Arcadia (2 & 3)


Nikolai’s wall-based work over the last few years in particular stands in an evolving dialogue with painting and drawing through diverting the use of photographic materials away from producing a mechanical image and toward mark-making and gesture.  These works are from a series called Arcadia, first shown at Photo London in May 2019, simply suspended without frames on the wall.  We propose framing in an acrylic box, which can be arranged for you, to retain the sculptural feel for the work.

In ‘Arcadia’, Nikolai reimagines mountainous terrains as quasi-architectural geometric compositions. Modernist architecture, with its steel-frame and cantilevered structures, completely changed the relationship between the interior and the outside, literally opening up new vistas onto nature. Hulking Brutalist forms, as Jonathan Meades argues in his documentary ‘Bunkers, brutalism and bloody-mindedness: Concrete poetry’, went one step further by seeking to replace nature as the source of the sublime.

Starting with snaps of mountain ranges, Nikolai abstracts them through repetitive redrawing, rendering the drawings as silver gelatin prints and then working over them. Although he still employs the basic binaries of exposure, gone are the soft shapes seen in his previous acclaimed series ‘Thresholds’. Instead, stark staccatos of angular black and white areas abut bands of blue, where the movement of the hand is allowed to become visible. The title ‘Arcadia’ alludes to how both the landscape and architecture are instrumentalised in the name of idealised visions.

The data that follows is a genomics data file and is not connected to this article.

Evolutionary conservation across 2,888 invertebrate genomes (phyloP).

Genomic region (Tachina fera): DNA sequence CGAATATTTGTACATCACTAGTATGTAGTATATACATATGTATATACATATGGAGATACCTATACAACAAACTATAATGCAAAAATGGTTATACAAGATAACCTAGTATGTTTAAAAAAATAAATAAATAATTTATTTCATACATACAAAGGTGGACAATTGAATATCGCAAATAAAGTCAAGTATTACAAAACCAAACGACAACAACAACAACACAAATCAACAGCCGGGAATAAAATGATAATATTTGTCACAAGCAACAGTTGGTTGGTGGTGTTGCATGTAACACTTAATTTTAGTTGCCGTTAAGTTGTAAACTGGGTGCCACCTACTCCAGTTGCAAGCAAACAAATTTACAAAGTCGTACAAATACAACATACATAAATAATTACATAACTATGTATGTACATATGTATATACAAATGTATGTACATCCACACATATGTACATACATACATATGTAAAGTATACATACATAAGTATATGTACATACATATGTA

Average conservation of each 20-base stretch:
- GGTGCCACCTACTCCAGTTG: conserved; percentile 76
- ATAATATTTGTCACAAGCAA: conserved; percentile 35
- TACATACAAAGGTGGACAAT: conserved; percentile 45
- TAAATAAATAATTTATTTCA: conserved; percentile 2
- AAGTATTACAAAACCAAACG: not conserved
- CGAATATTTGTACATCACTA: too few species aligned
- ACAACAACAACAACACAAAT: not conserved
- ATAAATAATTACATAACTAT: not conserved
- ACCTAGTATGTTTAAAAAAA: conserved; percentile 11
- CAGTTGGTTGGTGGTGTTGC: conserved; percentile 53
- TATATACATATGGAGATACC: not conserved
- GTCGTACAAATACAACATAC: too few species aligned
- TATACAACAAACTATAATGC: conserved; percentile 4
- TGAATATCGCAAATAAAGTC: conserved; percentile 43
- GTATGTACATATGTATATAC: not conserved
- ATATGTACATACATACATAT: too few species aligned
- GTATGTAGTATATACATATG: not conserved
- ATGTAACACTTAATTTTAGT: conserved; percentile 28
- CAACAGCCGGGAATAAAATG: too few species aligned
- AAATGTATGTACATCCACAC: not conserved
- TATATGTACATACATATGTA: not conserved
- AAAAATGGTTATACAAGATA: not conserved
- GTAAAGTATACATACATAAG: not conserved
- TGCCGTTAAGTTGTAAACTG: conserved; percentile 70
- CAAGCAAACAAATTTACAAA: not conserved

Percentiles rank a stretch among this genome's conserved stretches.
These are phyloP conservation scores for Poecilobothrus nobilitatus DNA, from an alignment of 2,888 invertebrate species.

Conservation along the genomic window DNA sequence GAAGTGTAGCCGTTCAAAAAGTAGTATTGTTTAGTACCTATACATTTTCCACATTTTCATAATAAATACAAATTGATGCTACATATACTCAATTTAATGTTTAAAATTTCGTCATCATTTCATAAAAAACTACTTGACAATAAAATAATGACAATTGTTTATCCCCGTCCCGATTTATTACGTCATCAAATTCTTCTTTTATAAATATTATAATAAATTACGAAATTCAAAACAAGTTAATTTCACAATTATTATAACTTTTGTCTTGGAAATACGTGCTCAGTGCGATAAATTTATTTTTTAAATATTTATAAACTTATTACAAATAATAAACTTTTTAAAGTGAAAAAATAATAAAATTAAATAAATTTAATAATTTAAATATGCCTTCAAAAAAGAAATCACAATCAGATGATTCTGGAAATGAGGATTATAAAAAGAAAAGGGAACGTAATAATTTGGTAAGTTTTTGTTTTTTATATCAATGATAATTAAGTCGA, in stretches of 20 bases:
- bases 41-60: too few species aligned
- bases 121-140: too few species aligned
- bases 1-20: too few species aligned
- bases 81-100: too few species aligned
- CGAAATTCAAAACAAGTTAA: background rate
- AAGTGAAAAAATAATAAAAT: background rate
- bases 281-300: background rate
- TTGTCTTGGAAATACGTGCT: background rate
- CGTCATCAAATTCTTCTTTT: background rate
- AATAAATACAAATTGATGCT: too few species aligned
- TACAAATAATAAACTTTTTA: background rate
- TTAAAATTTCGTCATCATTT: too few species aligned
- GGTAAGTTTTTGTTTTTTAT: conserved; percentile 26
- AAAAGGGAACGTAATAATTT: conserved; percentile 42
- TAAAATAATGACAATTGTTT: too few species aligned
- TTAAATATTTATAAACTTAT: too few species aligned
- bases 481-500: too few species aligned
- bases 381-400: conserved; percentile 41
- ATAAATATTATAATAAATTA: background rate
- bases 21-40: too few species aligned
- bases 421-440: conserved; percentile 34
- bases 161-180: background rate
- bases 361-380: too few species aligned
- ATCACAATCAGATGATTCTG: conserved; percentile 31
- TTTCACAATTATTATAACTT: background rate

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Silver gelatin prints, cyanotype and mixed media



Original / Edition

Original work of art


102 x 174 cm


Arcadia (2), Arcadia (3)


Nikolai Ishchuk’s practice explores the realm of the ‘photographic’ in an expanded sense and positions it in relation to other disciplines and art histories. It does so through dramatizing the processes and materials of photography and mixing them with those of other media; through diverting their use away from the pictorial toward propositions that test how non-narrative meaning is constructed through objecthood, presence and proportion. Hovering between the handmade, the industrial and the archaeological, his work often pursues blunt formal strategies to generate affect – or an illusion thereof – and taps into photography’s ambivalent relationship with the modernist canon, to which it was instrumental but into which it wasn’t properly absorbed.


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